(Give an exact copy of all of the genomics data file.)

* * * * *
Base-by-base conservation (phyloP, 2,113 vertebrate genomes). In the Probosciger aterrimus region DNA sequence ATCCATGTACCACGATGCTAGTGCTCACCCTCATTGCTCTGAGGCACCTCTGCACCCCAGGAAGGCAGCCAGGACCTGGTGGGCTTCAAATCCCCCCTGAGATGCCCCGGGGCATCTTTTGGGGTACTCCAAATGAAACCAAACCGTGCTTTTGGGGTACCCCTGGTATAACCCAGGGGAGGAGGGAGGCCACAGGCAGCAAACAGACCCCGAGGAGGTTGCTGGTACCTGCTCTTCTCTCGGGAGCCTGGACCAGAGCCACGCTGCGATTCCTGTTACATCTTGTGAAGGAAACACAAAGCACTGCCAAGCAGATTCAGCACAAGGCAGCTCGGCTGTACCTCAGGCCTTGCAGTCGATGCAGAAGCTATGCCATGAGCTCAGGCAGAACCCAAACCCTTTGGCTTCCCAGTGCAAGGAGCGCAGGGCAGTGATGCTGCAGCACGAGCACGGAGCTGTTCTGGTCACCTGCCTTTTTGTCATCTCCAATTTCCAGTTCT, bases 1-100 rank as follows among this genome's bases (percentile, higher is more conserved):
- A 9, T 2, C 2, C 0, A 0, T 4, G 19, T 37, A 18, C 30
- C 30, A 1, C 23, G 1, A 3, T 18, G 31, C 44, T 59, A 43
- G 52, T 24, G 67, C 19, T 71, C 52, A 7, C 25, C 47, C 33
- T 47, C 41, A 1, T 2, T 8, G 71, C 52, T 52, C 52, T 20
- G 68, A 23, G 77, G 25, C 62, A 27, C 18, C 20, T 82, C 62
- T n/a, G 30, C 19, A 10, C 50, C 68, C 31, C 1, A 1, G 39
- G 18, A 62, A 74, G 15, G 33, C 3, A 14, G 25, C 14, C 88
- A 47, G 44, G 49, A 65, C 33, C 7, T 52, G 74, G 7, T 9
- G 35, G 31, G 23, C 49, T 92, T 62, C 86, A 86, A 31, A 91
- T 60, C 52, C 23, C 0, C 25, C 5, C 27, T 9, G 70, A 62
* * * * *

Base-by-base conservation (phyloP, 2,113 vertebrate genomes). In the Probosciger aterrimus region DNA sequence ATCCATGTACCACGATGCTAGTGCTCACCCTCATTGCTCTGAGGCACCTCTGCACCCCAGGAAGGCAGCCAGGACCTGGTGGGCTTCAAATCCCCCCTGAGATGCCCCGGGGCATCTTTTGGGGTACTCCAAATGAAACCAAACCGTGCTTTTGGGGTACCCCTGGTATAACCCAGGGGAGGAGGGAGGCCACAGGCAGCAAACAGACCCCGAGGAGGTTGCTGGTACCTGCTCTTCTCTCGGGAGCCTGGACCAGAGCCACGCTGCGATTCCTGTTACATCTTGTGAAGGAAACACAAAGCACTGCCAAGCAGATTCAGCACAAGGCAGCTCGGCTGTACCTCAGGCCTTGCAGTCGATGCAGAAGCTATGCCATGAGCTCAGGCAGAACCCAAACCCTTTGGCTTCCCAGTGCAAGGAGCGCAGGGCAGTGATGCTGCAGCACGAGCACGGAGCTGTTCTGGTCACCTGCCTTTTTGTCATCTCCAATTTCCAGTTCT, bases 1-100 rank as follows among this genome's bases (percentile, higher is more conserved):
- A 9, T 2, C 2, C 0, A 0, T 4, G 19, T 37, A 18, C 30
- C 30, A 1, C 23, G 1, A 3, T 18, G 31, C 44, T 59, A 43
- G 52, T 24, G 67, C 19, T 71, C 52, A 7, C 25, C 47, C 33
- T 47, C 41, A 1, T 2, T 8, G 71, C 52, T 52, C 52, T 20
- G 68, A 23, G 77, G 25, C 62, A 27, C 18, C 20, T 82, C 62
- T n/a, G 30, C 19, A 10, C 50, C 68, C 31, C 1, A 1, G 39
- G 18, A 62, A 74, G 15, G 33, C 3, A 14, G 25, C 14, C 88
- A 47, G 44, G 49, A 65, C 33, C 7, T 52, G 74, G 7, T 9
- G 35, G 31, G 23, C 49, T 92, T 62, C 86, A 86, A 31, A 91
- T 60, C 52, C 23, C 0, C 25, C 5, C 27, T 9, G 70, A 62